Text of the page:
Christmas. To many it is a time of bright lights and colorful presents and joyful noise unto the world. To others it can be a difficult, and even blue time of the year. One is bombarded with jolly messages and flocks of red and green, but these things can be reminders of things lost or broken. Often, the heart can’t take all this forced Christmas cheer.
What is to blame for this “holiday syndrome”? Was it created by psychiatrists and psychologists in order to increase their patient loads? Is it because so many are overwhelmed with all of the family obligations, school concerts, office parties, and the overabundance of food and liquor at every gathering? Could it be the Hallmark and Lifetime movies that are shown around the clock that depict the “perfect” small town Christmas, complete with caroling townspeople and a magical Santa? Or is it perhaps the onslaught of heart-wrenching songs such as “I’ll Be Home for Christmas” or “Please Come Home for Christmas” that focus on missing loved ones who are far away during the holiday season? Or could it be the popularity of the holiday classic It’s a Wonderful Life that has contributed to the mythology that the suicide rates spike around Christmas?
Whatever the reason, this season does bring out the blues in many of us. Instead of cheerful, we feel melancholy. Our expectations are often way out of whack with reality. We are gloomy, even when surrounded by holiday festivities. There is so much going on this time of the year that we sometimes want to hide from it all. Crawling in a dark closet and staying there until February sounds surprisingly appealing.
How do we combat the holiday blues? There’s tons of advice out there. Exercise. Eat well. Drink more water than alcohol. Stay away from the news (especially good advice this year!). Simplify. Learn to say no. Have gratitude for what you have instead of focusing on what is missing.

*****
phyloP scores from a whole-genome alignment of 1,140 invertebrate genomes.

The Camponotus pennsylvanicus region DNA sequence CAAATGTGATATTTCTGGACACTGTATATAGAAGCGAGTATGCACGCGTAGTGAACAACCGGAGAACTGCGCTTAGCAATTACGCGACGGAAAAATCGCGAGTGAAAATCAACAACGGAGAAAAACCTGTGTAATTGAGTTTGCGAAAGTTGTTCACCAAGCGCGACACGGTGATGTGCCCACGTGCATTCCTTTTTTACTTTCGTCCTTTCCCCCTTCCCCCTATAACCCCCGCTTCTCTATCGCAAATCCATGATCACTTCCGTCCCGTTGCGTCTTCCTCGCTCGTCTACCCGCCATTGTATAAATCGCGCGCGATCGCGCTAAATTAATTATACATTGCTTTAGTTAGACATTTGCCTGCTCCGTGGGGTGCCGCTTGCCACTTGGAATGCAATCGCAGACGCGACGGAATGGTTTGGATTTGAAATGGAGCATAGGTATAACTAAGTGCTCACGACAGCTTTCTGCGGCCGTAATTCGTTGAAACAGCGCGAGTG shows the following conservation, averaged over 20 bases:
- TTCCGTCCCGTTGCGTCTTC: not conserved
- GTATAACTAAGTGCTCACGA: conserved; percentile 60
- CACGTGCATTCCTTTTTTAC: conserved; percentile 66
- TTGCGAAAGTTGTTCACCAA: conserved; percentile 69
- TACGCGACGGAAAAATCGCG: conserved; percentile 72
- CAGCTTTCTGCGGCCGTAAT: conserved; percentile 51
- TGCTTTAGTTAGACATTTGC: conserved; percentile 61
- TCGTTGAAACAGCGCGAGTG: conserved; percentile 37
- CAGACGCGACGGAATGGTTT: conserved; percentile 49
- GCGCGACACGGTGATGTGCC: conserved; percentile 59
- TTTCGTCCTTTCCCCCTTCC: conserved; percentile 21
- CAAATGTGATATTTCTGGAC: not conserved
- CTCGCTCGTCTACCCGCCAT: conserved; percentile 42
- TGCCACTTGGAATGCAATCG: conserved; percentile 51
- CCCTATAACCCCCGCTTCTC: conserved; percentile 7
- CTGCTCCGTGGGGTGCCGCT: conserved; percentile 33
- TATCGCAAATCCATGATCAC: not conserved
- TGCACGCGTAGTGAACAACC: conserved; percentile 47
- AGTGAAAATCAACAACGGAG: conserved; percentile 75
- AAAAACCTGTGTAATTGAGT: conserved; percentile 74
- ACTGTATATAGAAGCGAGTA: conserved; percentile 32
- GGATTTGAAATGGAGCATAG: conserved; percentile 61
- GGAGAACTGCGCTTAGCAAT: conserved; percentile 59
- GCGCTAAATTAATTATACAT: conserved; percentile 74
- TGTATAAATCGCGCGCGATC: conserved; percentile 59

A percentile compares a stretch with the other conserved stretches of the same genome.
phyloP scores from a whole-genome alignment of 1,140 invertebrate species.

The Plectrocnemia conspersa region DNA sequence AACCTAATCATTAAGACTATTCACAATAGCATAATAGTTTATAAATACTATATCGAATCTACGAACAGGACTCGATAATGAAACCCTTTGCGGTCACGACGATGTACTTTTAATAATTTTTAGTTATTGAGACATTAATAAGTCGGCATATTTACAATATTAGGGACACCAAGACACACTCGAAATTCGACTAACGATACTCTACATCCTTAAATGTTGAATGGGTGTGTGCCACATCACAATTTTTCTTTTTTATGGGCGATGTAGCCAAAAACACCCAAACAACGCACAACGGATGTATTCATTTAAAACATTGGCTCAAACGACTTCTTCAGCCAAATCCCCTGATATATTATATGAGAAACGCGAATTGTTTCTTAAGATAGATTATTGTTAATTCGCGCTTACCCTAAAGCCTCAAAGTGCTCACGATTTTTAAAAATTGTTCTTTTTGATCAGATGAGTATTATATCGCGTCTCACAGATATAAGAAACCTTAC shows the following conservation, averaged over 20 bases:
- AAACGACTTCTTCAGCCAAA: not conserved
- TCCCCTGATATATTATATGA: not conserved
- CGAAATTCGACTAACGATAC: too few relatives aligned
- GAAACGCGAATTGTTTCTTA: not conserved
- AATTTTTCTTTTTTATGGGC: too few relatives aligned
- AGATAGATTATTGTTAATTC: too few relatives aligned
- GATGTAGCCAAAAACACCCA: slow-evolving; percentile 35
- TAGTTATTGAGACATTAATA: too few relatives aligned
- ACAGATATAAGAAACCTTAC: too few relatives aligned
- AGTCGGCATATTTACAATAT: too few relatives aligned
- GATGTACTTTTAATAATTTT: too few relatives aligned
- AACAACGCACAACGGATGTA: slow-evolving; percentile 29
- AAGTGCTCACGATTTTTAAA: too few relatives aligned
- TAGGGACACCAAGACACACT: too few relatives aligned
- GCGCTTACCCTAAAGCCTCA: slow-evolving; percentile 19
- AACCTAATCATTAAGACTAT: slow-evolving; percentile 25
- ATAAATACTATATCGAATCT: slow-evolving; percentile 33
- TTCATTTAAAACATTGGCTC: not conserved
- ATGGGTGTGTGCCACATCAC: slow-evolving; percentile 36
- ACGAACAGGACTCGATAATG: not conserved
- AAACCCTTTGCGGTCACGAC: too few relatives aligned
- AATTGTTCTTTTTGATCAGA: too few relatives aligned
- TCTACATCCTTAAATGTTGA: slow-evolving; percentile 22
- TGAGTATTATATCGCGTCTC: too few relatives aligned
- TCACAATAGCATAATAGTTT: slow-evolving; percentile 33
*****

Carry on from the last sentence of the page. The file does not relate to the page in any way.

Me? In our old house, I had a blue Christmas tree. We’d tramp out to the tree farm for a real one that went in the family room, and the artificial tree was set up in what was the living room and eventually became my writing office. This was the tree I decorated with all the blue and silver bulbs and ornaments I collected over the years. It sparkled and glittered and reminded me that even when I was glum during this crazy season, I had only to look at this shimmering tree to experience joy. This year in our new, smaller home I decided to put a few of the blue and silver ornaments on a tiny tree out by our front porch. It resembles Charlie Brown’s little tree, but it still reminds me to keep hope in my heart, even in the darkest of times.
I do find “comfort and joy” in this blue tree of mine, whether it is inside or out. It reminds me to breathe, to slow down, and to acknowledge the blues are part of the human condition.
“And when those blue snowflakes start falling
That’s when those blue memories start calling
You’ll be doin’ all right, with your Christmas of white
But I’ll have a blue, blue blue blue Christmas.”
–Blue Christmas Songwriters: Billy Hayes and Jay W. Johnson